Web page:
I stood there watching the vet check her; this little tri-colored cow that I just adore. He kept pushing deep into her hips, into the abyss that is supposed to be holding a tiny little critter, and finally he pulls him arm out and says, “She’s dry”. I feel myself start to tear up; I look at my husband and see the look of disbelief on his face. She makes another of five of our 2 year olds that didn’t breed back. I can see he is taking this a lot harder than I am. He is just starting to feel the reality that things don’t also go perfectly; a hard lesson I learned long ago. Once we run everything through the chute, and look out over at the nine head of cows standing in the dry pen, I start to feel the tears welling up again. It breaks my heart to see such young cows stand there looking so tough; what is even harder to take is that with cattle prices so high, there is no sense in keeping them back to try again next year. I can’t help but feel sorry for these girls; they gave up their entire body to raise some pretty incredible calves; and in turn, this is the thanks they get.
I often wonder what the cows are thinking; and I like to think I am pretty privileged to own some of them. These cows help pay the bills (or perhaps they are the reason for the bills?) Even though they raise my blood pressure, and they piss me off at times, they are still a great stress reliever. I feel like no hour spent around livestock of any kind is time wasted. They have taught me so much in my 28 years. For example:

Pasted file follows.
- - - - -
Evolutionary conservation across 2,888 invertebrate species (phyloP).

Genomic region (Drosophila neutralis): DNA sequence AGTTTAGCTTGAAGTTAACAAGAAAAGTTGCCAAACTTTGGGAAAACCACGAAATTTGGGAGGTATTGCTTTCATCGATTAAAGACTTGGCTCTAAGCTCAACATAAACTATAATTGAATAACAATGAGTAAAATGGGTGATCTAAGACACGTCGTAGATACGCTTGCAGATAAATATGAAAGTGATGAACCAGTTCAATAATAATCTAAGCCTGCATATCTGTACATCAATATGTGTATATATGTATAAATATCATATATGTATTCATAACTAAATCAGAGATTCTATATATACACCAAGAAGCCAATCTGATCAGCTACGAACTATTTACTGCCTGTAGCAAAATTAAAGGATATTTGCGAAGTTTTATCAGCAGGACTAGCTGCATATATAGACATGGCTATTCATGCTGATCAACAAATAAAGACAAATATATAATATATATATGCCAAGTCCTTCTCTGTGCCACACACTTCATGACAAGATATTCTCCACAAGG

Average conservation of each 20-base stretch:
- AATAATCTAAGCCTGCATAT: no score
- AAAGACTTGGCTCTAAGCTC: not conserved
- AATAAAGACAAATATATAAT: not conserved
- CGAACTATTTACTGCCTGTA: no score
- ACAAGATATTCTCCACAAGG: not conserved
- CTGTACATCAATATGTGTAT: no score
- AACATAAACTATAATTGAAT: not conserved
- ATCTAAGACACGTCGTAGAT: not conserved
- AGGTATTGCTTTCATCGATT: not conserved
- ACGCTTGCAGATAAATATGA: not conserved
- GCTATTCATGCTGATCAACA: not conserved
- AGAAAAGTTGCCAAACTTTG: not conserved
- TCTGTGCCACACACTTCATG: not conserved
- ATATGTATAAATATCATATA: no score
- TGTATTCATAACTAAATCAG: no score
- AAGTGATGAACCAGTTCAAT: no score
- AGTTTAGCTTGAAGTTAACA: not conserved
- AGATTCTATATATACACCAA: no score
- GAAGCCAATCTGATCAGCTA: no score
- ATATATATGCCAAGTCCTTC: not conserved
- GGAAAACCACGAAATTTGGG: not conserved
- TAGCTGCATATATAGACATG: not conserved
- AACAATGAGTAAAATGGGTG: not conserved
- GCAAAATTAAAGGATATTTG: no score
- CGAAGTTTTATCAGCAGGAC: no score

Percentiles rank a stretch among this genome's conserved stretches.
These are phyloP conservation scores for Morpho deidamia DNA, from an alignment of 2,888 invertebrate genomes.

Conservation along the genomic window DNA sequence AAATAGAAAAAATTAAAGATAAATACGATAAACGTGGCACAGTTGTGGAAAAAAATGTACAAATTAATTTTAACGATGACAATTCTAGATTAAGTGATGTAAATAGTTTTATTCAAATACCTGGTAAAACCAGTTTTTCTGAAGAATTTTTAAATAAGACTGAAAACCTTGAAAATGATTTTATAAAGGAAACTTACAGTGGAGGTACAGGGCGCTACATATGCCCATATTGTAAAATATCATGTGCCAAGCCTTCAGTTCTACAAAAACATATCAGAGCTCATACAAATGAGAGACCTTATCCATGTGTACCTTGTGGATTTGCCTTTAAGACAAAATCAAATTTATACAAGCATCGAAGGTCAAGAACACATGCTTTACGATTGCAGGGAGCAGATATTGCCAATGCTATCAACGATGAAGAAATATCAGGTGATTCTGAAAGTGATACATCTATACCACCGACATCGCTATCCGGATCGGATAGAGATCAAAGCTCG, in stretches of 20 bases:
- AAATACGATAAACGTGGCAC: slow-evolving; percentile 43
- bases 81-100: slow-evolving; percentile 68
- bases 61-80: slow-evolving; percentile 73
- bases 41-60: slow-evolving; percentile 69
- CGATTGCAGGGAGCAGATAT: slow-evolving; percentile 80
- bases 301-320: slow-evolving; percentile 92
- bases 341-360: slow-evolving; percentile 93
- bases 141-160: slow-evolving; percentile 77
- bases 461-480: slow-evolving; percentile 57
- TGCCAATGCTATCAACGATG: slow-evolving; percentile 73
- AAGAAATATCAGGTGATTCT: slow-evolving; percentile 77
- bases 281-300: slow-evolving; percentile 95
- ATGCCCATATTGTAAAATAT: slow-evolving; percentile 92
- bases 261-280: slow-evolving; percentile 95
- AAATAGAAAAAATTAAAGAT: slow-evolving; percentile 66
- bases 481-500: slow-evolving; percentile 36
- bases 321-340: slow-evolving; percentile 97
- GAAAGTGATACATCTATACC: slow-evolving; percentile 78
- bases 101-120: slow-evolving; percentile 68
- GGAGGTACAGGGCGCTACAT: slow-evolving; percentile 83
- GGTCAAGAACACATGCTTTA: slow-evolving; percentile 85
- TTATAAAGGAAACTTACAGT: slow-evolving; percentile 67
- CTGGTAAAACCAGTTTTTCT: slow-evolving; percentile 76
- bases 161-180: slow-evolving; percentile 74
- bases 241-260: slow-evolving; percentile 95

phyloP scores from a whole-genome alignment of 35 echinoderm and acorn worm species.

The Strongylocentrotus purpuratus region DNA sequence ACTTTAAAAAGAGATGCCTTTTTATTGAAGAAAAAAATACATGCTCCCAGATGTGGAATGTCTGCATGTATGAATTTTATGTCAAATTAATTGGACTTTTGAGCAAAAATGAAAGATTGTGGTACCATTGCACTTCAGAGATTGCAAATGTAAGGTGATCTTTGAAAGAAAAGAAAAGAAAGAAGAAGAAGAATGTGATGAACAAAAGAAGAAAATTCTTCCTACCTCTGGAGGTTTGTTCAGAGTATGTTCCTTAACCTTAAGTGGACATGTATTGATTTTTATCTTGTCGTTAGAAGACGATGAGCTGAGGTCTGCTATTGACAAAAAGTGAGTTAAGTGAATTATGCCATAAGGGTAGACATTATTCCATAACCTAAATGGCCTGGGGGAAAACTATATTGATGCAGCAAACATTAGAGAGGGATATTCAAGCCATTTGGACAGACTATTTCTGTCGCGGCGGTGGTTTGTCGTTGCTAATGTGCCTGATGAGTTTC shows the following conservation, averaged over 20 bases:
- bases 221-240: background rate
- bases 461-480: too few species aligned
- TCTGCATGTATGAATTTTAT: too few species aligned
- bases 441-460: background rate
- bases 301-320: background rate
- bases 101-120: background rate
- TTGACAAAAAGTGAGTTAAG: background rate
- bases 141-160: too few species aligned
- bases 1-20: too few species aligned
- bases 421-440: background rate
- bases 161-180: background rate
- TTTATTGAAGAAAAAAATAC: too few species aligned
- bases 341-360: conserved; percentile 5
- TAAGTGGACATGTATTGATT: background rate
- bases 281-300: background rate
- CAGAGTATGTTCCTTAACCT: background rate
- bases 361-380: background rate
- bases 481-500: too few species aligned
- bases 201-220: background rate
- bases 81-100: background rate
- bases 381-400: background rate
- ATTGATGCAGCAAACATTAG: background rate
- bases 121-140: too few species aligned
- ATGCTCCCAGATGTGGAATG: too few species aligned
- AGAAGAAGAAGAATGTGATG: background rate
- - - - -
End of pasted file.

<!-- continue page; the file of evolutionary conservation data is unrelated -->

-Patience: If you are in a hurry, a cow will make sure to take the longest way back home, or the shortest way though the corrals. Either way, you are going to be late.
-Persuasion: it is more than just words, you dummy; actions speak louder anyways.
-Strength: quityerbitchin- those tough old birds popp out a 90 pound calf in three-degree weather and turn around and lick it clean. What did you do today?
-Humility: If you can’t laugh at yourself, well, then you better enjoy watching those old biddies laugh at you (and yes, I am pretty sure cows can indeed laugh).
-And of course, how to be humble: for there is nothing so special about you that will keep a cow from crapping all over you. I am sure they think everyone looks good in a layer of greenish-brown slop.
As hard as some of the other jobs I have had in my life, there is not one tougher than being a livestock producer. It is altogether awesome and gut-wrenching at the same time. I have found it doesn’t matter if you own one old milk cow or fifteen-hundred beef cattle, they are all a part of you. They don’t have to have names to have a personality or to be remembered. There is something about each and everyone of them that is a reflection of each of us; (I suppose it is important to keep that in mind the next time I start calling one a dirty old @!$#%$^#!!). If you are willing to watch them and listen to what they are saying, there is a lot to be learned from those cow-pie machines of the bovine variety. And I thank God everyday that there is.